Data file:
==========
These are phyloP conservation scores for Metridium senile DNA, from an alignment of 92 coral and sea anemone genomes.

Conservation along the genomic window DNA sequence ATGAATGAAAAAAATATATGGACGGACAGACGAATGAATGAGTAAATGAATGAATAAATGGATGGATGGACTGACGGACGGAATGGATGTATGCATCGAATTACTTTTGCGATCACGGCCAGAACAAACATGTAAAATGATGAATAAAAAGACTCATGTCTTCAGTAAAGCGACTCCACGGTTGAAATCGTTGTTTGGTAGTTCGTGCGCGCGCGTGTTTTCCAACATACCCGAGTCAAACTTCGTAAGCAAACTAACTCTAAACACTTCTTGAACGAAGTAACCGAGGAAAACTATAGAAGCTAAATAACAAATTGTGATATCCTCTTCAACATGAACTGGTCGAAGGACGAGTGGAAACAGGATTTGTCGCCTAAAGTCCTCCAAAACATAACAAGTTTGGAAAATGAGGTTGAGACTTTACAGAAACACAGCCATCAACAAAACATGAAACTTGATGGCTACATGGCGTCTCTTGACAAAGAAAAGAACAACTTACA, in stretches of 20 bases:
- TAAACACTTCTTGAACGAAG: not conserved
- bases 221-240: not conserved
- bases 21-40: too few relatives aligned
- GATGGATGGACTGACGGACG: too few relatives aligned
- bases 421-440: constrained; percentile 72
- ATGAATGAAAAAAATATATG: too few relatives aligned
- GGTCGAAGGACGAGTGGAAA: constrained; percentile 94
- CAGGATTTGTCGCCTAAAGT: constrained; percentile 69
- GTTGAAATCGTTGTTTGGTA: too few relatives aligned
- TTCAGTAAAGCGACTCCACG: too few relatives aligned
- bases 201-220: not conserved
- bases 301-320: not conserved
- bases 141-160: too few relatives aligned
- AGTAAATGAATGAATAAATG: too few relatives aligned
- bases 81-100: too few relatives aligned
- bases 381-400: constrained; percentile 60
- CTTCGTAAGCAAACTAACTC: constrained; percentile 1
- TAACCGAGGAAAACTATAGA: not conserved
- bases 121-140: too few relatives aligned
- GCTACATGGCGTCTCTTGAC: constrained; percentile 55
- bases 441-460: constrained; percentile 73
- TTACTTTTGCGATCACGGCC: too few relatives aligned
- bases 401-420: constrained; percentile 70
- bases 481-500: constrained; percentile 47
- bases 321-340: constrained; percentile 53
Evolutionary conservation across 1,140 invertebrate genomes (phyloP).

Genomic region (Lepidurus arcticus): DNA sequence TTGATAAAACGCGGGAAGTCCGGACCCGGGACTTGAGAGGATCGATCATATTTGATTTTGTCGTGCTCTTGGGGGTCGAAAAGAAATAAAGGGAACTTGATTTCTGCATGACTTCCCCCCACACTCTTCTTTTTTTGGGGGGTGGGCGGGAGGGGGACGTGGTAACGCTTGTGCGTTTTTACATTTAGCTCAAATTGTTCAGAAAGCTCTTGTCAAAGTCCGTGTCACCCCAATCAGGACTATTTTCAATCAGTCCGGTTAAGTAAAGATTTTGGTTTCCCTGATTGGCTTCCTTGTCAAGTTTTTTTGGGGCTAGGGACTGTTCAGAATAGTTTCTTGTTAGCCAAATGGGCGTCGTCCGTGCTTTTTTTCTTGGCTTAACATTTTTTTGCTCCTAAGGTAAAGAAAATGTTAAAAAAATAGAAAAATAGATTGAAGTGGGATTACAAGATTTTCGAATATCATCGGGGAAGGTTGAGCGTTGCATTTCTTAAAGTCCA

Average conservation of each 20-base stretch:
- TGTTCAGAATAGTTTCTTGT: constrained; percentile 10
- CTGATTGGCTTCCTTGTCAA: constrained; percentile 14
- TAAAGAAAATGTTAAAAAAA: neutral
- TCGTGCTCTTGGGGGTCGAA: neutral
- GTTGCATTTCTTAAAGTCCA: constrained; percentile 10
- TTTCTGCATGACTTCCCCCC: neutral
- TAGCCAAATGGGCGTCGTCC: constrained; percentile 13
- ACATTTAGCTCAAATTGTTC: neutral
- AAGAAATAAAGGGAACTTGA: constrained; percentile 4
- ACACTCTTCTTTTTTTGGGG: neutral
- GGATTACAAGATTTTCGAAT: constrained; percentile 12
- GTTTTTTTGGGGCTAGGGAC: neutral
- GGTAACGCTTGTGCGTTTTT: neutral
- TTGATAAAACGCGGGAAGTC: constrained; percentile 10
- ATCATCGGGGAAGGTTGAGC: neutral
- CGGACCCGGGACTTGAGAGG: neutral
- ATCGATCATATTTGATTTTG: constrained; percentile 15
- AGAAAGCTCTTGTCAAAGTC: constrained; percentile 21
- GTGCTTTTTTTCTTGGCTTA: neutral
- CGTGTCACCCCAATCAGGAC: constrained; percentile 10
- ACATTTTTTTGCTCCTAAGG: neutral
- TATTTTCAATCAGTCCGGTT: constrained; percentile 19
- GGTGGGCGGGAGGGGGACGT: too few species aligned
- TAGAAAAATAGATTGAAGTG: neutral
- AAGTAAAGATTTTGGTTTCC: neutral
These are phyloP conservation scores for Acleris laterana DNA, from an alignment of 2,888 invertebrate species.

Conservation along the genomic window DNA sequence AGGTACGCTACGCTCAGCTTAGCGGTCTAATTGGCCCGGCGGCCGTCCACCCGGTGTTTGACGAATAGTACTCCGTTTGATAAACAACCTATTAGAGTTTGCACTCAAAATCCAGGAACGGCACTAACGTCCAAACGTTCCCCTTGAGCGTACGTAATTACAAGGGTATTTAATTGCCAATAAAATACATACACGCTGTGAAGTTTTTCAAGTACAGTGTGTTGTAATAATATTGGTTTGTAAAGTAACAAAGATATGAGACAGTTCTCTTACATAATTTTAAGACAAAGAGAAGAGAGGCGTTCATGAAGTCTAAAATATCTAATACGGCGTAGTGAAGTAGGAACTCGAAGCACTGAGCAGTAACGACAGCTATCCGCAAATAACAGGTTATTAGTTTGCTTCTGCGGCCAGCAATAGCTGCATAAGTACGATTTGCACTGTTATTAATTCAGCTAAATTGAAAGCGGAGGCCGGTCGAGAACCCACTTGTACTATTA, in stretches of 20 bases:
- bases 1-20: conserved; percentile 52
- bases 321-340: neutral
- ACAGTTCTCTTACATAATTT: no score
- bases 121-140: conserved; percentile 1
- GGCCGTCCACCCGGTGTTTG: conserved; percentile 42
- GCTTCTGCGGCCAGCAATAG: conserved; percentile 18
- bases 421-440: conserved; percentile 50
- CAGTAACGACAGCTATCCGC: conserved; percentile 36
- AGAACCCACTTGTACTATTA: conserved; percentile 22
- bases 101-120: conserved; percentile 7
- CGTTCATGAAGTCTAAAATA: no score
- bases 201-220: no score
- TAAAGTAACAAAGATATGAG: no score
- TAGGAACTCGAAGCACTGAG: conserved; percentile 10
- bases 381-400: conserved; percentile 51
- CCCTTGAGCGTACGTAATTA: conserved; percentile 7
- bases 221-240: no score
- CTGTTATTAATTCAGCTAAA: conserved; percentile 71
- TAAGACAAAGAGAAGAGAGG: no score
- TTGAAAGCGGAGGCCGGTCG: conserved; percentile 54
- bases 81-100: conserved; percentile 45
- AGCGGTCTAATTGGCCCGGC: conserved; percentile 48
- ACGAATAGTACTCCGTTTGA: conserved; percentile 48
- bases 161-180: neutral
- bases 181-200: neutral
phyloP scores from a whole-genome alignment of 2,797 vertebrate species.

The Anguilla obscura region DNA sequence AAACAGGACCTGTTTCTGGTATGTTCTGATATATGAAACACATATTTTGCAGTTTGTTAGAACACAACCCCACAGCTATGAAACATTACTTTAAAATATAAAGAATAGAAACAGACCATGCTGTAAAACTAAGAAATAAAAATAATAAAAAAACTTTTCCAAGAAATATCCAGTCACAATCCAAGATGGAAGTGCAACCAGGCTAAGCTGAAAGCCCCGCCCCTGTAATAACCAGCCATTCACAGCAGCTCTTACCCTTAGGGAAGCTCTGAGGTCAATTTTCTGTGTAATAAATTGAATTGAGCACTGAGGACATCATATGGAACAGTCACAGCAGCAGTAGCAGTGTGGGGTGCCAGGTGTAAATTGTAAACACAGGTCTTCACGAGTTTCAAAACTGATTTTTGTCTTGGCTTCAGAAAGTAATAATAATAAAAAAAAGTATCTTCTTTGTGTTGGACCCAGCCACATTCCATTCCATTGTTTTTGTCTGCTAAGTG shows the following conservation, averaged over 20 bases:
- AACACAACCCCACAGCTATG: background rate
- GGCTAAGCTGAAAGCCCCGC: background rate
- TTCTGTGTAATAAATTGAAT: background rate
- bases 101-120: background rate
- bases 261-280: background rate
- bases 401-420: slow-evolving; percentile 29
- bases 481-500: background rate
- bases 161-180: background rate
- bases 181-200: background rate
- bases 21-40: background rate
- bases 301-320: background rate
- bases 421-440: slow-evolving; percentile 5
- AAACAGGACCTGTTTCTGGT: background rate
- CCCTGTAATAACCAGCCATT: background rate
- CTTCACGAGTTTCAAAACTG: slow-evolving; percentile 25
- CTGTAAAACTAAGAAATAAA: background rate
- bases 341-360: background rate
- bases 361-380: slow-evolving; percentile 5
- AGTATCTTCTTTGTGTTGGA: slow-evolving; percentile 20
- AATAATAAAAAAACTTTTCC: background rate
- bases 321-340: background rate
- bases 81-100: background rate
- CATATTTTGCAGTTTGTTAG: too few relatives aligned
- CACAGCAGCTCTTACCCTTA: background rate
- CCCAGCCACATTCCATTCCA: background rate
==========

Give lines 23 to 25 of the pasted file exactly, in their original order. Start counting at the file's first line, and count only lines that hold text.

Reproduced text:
- bases 441-460: constrained; percentile 73
- TTACTTTTGCGATCACGGCC: too few relatives aligned
- bases 401-420: constrained; percentile 70